Traffic management in manufacturing
Moving vehicles and equipment on manufacturing sites can be fatal if not used correctly and safely.
We have produced guidance for manufacturing sites that use moving vehicles and equipment. Traffic hazards to consider include the safety of the site, vehicle and driver.
Workplace traffic management provides guidance on the layout and traffic flow of a workplace; ensuring vehicles are safe and maintained; and the training, supervision and monitoring of drivers.
Known as mobile plant, they have the potential to cause serious injury or kill someone by striking them or colliding with other vehicles or equipment.
Examples of mobile plant could include forklifts, delivery trucks and other light vehicles.
How can traffic hazards in the workplace be managed?
As an employer, you have a duty to eliminate, isolate, or minimise hazards to your employees. To manage traffic hazards at the workplace consider three main areas:
- Safe site
- Safe vehicle
- Safe driver.
The layout and traffic flow of a workplace is important in keeping people and plant safe as they move around. Consider:
- One way systems.
- Well marked road/pedestrian areas.
- Training and inductions for staff and visitors on pedestrian areas and traffic flows.
- Mirrors on blind spots.
- Separate entrances for people and plant.
- Designated crossing points.
- Sufficient lighting.
- Speed management (bumps, signage).
These can be of a temporary or permanent nature depending on the site. For example, a small manufacturing site could use pedestrian walkways with crossing points, and temporary barriers when trucks are loading/unloading.
Also assess what other activities are taking place around the workplace, and ways these can be managed. For example, if reversing, loading/unloading, and manoeuvring with loads is taking place, consider:
- Reversing/turn-around areas.
- Designated loading/unloading areas.
- A designated safe area for drivers
- Spotters to assist vehicle positioning.
Vehicles used in a workplace must be safe for the intended use.
- The design specification of the vehicle.
- The loading/capacity of the vehicle.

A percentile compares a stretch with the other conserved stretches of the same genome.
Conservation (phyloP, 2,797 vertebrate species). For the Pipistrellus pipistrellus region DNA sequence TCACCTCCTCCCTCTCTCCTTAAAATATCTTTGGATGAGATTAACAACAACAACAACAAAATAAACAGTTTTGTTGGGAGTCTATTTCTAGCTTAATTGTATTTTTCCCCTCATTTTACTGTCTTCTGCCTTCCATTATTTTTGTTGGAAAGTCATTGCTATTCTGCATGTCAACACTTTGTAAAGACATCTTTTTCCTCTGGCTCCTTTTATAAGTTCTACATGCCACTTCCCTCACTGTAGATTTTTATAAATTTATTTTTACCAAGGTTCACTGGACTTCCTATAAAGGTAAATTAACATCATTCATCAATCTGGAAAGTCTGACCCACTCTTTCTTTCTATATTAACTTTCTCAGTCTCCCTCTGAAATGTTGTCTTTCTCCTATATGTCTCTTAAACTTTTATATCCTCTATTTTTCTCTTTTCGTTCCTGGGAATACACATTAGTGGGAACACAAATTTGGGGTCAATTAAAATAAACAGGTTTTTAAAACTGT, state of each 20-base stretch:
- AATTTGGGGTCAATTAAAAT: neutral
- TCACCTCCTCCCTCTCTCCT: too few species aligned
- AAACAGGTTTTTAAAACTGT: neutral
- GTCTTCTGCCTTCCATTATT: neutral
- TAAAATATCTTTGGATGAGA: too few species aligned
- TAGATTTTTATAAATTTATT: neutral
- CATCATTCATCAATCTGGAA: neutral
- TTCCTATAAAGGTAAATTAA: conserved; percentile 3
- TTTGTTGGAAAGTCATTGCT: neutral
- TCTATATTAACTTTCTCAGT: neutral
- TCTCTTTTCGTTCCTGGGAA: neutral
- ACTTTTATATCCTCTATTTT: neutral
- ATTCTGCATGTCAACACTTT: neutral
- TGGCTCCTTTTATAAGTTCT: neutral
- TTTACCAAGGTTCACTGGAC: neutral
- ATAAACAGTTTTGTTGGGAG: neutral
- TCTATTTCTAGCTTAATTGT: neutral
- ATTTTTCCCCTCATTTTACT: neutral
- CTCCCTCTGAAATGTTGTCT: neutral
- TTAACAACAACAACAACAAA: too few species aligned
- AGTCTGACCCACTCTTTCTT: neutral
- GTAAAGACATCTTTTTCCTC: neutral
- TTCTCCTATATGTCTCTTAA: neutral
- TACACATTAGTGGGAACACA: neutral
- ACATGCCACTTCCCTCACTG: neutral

- Safe means of access and egress from vehicle cab or trailer unit.
- Fuel source – for example, if used inside,
an electric fork lift may be safer than an LPG fuelled fork lift.
- Visibility – for example, rotating lights, running lights, mirrors, reversing alarms/cameras.
- Protective structures – for example, falling object protection, roll protection.
- Seat belts – for example, older fork lifts may need to have a seat belt retro-fitted.
Vehicle maintenance is also important.
You must make sure that vehicles systems/safety controls are working.
Vehicles should be maintained in accordance with manufacturer’s specifications and by a competent person. Consider:
- Pre-start checks (kept and logged with vehicle records).
- Regular maintenance inspections.
- Monitoring/auditing checks and inspections to make sure they are being completed and that remedial work is fixed.
Drivers of vehicles must be trained and competent to operate the vehicle safely.
Drivers with less experience need to be supervised and monitored to ensure they are operating the vehicle safely. Consider:
- Initial and refresher training for drivers by competent persons/providers.
- Driving observations, with feedback on driving habits.
- Motion sensors/equipment monitors that log driver behaviour.
- Guidance material on specific vehicle training eg ACOP for training operators and instructors of powered industrial lift trucks.
- Training records for each driver.
- Medical checks to ensure drivers are fit to operate vehicles (being aware of medical issues).
Drug and alcohol policy and checks.
Finding out more:
Further information can be found at: